Breastfeeding May Prevent Asthma
(Ivanhoe Newswire) — Another bonus for feeding your baby breast milk has been discovered through a new study. Feeding your baby on just breast milk for up to six months after birth can reduce their risk of developing asthma-related symptoms in early childhood.
Through questionnaires from over 5,000 children, the researchers learned if in the first 12 months after birth whether the children had ever been breastfed, when breastfeeding was stopped, and whether any other milk or solids were introduced.
When the children were between the ages of one and four, the team looked to see if they had any asthma-related symptoms. The results showed that the children who had never been breastfed had an increased risk of wheezing, shortness of breath, dry cough and persistent phlegm during their first four years, compared to children who were breastfed for more than six months.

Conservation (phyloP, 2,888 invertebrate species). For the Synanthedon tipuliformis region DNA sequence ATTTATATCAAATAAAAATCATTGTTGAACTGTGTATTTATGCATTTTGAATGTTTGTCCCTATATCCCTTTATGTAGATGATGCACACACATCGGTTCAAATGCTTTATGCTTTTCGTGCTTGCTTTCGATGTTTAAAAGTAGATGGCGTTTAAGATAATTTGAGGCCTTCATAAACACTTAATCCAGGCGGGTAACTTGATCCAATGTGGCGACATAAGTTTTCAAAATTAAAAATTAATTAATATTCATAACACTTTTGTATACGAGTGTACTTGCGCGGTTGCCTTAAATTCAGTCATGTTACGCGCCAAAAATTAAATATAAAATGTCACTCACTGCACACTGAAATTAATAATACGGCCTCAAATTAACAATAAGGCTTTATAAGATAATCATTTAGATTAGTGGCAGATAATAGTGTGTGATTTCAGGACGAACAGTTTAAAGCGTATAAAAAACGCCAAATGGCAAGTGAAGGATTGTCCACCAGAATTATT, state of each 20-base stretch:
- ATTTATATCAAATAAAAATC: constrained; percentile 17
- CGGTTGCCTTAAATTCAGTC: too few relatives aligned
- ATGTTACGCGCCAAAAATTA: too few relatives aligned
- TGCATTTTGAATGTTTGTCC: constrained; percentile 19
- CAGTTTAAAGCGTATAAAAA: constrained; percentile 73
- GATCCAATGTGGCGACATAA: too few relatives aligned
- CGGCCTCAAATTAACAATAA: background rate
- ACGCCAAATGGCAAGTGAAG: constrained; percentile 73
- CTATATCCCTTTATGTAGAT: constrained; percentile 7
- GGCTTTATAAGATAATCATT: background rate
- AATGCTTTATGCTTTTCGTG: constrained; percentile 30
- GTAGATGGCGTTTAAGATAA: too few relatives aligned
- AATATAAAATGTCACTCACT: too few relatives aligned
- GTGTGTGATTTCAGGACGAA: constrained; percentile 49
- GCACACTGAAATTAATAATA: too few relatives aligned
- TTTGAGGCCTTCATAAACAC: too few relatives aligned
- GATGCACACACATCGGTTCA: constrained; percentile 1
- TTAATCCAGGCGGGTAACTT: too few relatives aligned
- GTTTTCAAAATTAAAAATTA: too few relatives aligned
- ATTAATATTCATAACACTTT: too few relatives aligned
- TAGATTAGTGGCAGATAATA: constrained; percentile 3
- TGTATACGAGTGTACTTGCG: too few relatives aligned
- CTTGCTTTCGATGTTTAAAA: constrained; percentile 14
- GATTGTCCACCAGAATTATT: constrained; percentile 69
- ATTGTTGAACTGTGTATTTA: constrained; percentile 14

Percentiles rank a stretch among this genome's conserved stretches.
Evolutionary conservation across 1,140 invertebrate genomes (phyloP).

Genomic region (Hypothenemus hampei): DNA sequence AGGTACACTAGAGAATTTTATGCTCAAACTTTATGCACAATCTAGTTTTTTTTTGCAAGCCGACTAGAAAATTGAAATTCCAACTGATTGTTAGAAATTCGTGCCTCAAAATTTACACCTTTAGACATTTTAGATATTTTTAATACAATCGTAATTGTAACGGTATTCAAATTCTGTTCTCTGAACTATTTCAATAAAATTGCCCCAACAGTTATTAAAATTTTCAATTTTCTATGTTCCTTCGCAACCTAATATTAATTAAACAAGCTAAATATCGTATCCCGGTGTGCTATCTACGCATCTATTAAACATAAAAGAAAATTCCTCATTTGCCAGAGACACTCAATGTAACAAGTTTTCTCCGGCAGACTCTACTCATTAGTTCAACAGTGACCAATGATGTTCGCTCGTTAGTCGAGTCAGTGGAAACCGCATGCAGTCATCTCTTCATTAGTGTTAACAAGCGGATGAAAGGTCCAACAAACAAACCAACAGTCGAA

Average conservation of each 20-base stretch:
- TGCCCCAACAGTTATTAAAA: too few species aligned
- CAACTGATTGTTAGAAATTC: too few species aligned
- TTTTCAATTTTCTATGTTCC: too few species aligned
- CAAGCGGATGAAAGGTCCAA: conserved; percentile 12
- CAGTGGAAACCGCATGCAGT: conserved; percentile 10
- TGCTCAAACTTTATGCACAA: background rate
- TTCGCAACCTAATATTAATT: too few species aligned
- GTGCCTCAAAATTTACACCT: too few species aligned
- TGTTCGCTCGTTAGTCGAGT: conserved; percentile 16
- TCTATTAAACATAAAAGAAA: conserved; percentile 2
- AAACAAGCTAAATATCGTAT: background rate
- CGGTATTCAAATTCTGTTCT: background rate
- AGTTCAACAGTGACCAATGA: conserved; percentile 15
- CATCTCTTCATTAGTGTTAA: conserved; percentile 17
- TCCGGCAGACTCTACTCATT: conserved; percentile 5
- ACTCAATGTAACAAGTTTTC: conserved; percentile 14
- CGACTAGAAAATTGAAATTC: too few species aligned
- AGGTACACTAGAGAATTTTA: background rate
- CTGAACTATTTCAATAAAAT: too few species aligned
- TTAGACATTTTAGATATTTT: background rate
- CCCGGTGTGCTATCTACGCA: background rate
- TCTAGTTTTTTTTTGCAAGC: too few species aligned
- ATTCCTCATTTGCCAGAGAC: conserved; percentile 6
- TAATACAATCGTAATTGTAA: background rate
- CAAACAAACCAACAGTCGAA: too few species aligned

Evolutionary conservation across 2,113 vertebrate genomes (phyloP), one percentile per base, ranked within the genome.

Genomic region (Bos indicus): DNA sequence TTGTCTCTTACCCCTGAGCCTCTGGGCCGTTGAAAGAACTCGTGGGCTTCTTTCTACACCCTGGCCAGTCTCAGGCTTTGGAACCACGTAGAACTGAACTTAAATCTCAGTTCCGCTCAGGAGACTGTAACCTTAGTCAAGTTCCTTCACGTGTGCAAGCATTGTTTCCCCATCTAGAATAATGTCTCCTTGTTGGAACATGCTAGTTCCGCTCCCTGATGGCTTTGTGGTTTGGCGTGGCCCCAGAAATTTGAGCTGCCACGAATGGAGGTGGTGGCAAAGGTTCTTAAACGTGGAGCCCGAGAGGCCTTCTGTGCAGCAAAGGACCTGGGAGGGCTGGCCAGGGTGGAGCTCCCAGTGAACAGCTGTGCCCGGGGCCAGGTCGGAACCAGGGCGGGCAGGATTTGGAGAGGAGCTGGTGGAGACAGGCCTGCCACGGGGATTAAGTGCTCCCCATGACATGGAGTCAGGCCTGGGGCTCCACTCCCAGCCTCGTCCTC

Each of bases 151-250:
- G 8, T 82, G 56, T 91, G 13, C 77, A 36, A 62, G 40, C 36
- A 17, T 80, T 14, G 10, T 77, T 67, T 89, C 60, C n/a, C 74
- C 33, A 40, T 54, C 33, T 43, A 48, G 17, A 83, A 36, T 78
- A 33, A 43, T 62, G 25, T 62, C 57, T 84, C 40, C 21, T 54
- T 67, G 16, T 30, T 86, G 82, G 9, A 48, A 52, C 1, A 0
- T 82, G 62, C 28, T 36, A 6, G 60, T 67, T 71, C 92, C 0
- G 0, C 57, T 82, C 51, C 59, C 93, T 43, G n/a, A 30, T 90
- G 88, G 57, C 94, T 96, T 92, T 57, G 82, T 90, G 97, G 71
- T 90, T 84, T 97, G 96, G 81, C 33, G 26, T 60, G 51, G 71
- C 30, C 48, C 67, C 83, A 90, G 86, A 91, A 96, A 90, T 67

The children who were fed other milk or solids during their first four months of birth, in addition to breast milk had an increased risk of wheezing, shortness of breath, dry cough and persistent phlegm during the first four years, compared to children who were exclusively breastfed for their first four months of life.
This study is the first to show a link between the length of breastfeeding and the number of wheezing episodes. Researchers also found evidence that the first asthma-related symptoms occur earlier in life if children were breastfed for shorter lengths of time or not exclusively.
“The link of duration and exclusiveness of breastfeeding with asthma-related symptoms during the first four years was independent of infectious and atopic diseases. These results support current health policy strategies that promote exclusive breastfeeding for six months in industrialized countries,” Dr. Agnes Sonnenschein-van der Voort, from the Erasmus Medical Center in The Netherlands, and lead author of the study, was quoted saying.
The researchers believe that further studies are needed to explore the protective effect of breastfeeding on the various types of asthma in later life.
SOURCE: European Respiratory Journal, July 22, 2011.